By Julie Murphree, Arizona Farm Bureau: Last week at Arizona Farm Bureau's 92nd Annual Meeting in Scottsdale, the delegate body unanimously passed a motion to form an ad hoc committee to streamline and organize Arizona Farm Bureau's water policy.
Maricopa County Farm Bureau proposed the Ad Hoc committee and put before the delegate body some guiding principles on behalf of committee members. Their motion follows.
Sense of the Delegation:
(Note: This is not a policy. It is a motion to form an ad hoc committee)
Maricopa County Farm Bureau moves that the Arizona Farm Bureau Federation form an ad hoc committee to study all Arizona Farm Bureau policies regarding water, with the goal to streamline, organize and make recommendations regarding water policy. This committee will report their work to the County Farm Bureaus of the state in time for consideration during the policy development process that will conclude with the 2014 Arizona Farm Bureau annual meeting.
The work of the committee would be generally guided by the following basic principles:
- There is public benefit to preservation of agriculture in urbanizing areas.
- Where development occurs, it should be on land having a historical use of water.
- New development should pay for its economic costs.
- No government policy should be used to interfere with agricultural use of water, as long as a source of water is available.
- We support “water augmentation” efforts for communities and watersheds, where those efforts enhance supplies, without negatively impacting another area.
- Water transfers should be transparent, consider all community impacts and be subject to local control.
- The Department of Water Resources should be adequately funded to meet public expectations and legal obligations.
- We need statewide efforts as to water planning, but subject to local community support.
The value of this special committee's efforts cannot be state strongly enough as water is such a vital resource to every community.
And, as some Arizona "water influencers" have pointed out, agriculture and water go hand in hand and that withoug agriculture we would not have the infrastructure we do today.
"There has been so much done throughout Arizona’s history to aggressively acquire, secure and protect Arizona’s water and get it put to use," says Sandra Fabritz-Whitney, director of the Arizona Department of Water Resources. "I base the future on that same determination. What I see still in Arizona are people who are dedicated to the long-term economic development and security of the state. So, coming at it from that perspective, I’m very hopeful and feel that our future is very promising; not that it’s not without its challenges. That same resolve we’ve previously used to secure and develop water supplies, construct reservoirs and dams that maintain those water supplies and reduce variability, must be applied to our future efforts."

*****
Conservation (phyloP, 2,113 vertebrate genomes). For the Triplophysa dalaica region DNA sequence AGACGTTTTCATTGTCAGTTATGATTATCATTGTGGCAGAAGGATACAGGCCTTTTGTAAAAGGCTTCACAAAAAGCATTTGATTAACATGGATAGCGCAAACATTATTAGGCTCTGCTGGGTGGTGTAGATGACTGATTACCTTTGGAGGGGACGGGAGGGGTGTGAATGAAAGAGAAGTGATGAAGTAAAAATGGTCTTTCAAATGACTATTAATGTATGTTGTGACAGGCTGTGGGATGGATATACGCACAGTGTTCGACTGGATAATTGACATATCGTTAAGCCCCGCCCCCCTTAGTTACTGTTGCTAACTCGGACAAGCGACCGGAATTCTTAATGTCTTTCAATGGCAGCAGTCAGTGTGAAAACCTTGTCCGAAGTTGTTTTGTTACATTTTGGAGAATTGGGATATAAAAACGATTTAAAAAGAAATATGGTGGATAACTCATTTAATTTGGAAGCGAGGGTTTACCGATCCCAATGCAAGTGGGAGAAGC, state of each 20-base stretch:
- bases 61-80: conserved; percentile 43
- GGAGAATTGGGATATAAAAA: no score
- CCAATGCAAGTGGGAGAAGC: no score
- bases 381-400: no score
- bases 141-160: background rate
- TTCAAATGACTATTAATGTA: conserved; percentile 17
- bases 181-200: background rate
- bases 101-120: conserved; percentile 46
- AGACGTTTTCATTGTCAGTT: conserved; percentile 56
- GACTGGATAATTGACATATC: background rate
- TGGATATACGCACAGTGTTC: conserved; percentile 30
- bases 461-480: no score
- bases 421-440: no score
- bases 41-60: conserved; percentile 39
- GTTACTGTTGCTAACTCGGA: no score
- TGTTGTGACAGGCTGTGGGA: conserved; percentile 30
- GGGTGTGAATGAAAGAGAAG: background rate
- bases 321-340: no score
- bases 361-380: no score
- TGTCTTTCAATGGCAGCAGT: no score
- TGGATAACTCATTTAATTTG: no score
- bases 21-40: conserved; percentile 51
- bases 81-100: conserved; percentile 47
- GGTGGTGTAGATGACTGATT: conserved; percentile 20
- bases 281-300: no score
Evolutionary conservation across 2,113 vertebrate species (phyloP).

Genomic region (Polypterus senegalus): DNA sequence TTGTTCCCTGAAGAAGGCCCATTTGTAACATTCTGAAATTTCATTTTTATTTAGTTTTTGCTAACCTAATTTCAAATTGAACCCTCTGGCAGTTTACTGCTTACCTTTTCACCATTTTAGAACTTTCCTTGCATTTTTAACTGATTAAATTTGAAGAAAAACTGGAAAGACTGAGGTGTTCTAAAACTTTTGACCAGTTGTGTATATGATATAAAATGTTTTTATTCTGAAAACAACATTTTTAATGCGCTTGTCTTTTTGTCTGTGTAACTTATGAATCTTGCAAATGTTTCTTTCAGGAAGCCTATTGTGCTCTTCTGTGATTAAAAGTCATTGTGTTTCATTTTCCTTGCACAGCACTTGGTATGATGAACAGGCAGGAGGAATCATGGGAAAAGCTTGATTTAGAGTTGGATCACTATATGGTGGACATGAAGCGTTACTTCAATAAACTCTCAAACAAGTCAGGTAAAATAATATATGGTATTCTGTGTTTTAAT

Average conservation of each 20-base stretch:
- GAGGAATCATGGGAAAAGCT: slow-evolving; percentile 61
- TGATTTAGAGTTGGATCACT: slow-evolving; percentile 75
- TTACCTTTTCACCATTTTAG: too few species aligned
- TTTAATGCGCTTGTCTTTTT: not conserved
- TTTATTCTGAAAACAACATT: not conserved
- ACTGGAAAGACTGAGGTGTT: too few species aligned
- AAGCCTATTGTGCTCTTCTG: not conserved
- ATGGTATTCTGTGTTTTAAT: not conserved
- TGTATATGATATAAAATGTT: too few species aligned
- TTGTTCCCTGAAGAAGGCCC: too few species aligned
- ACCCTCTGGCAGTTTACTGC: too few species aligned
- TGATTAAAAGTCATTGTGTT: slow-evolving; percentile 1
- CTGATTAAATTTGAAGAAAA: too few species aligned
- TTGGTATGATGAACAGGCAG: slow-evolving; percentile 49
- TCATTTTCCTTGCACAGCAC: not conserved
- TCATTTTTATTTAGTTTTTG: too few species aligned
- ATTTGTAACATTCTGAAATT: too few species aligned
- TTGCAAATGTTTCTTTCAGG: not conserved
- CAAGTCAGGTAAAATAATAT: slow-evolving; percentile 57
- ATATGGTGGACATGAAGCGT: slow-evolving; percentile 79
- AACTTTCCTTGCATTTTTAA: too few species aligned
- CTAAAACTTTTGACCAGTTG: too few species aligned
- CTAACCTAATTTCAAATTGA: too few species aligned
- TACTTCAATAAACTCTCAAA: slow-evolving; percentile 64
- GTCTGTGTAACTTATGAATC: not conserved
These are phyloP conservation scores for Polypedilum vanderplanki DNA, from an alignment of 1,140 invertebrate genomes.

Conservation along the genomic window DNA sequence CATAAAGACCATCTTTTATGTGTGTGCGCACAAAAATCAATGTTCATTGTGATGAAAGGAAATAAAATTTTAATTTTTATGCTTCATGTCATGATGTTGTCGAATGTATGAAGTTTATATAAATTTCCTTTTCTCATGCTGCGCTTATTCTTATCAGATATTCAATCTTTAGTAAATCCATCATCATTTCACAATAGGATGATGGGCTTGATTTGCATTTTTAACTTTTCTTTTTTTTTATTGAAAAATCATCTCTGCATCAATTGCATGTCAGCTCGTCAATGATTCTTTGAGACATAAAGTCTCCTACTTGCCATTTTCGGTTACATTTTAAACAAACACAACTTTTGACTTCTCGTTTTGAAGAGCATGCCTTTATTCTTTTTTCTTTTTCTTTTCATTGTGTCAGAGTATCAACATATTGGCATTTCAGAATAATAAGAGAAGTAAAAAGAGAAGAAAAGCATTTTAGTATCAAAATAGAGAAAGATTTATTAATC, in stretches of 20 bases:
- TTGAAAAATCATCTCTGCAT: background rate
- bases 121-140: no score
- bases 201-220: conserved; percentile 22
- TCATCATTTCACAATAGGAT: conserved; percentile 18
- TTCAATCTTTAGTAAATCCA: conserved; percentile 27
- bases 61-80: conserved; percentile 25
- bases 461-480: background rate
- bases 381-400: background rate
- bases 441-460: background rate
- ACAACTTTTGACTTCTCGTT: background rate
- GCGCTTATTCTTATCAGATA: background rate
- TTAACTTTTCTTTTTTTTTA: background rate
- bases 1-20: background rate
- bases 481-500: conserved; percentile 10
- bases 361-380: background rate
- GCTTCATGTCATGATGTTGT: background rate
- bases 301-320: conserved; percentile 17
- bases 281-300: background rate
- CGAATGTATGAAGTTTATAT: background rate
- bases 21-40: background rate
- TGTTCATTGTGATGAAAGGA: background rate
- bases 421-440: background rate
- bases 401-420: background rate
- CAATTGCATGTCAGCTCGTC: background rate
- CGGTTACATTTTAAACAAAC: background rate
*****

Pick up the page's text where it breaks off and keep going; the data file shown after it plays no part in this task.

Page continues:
Another voice suggests that preserving agriculture is truly about the water in this state. "Preserving agriculture in Arizona is not about land," says Grady Gammage, developor and attorney who is also a Senior Fellow at ASU's Morrison Institute. "We have plenty of land. It’s about water. It’s about do you keep agriculture in the water use mix. I think we should for several reasons. One, in the Sun Corridor the presence of agriculture mitigates the heat island effect; actually moderating the climate. The second reason I think we should, it’s the only sort of tie we have to why there is a big city here in the first place. Phoenix is a farming town. Farming is Phoenix’s heritage; it’s why we’re here."
Arizona Farm Bureau's Government Relations Director Joe Sigg points to our ongoing commitment to working out the differences on water policy and preserving a vital natural resource in our desert state. "Conversations about water in Arizona are ongoing and this process of Farm Bureau will keep our engagement well represented, clear and fresh," says Sigg.